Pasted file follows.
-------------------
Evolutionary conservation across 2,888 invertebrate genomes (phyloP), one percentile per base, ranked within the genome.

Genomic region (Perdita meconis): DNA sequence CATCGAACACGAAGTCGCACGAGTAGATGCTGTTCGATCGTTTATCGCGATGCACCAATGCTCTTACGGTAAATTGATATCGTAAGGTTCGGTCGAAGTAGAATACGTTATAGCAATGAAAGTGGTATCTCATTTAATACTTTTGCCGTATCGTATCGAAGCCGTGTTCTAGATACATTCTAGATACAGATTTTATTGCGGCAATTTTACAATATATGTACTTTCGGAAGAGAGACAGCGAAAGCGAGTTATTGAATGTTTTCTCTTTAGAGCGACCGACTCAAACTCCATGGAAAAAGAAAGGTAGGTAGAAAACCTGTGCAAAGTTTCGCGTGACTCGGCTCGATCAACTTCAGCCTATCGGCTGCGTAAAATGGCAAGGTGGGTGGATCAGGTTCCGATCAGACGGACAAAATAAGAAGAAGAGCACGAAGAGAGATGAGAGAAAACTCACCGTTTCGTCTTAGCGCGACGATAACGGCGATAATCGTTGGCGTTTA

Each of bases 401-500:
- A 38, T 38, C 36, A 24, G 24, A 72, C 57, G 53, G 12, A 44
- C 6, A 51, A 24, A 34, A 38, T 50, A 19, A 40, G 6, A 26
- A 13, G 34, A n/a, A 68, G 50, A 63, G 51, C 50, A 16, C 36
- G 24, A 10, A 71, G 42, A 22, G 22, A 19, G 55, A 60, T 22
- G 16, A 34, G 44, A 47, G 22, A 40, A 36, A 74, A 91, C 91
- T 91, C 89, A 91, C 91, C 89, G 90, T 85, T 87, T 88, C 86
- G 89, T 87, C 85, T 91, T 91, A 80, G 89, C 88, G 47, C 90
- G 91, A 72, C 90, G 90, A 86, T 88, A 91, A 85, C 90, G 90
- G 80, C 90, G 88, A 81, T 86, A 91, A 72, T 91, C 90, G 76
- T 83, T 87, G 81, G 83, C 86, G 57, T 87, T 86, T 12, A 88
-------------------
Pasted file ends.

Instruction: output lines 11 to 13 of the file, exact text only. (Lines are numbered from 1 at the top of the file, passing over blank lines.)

- G 91, A 72, C 90, G 90, A 86, T 88, A 91, A 85, C 90, G 90
- G 80, C 90, G 88, A 81, T 86, A 91, A 72, T 91, C 90, G 76
- T 83, T 87, G 81, G 83, C 86, G 57, T 87, T 86, T 12, A 88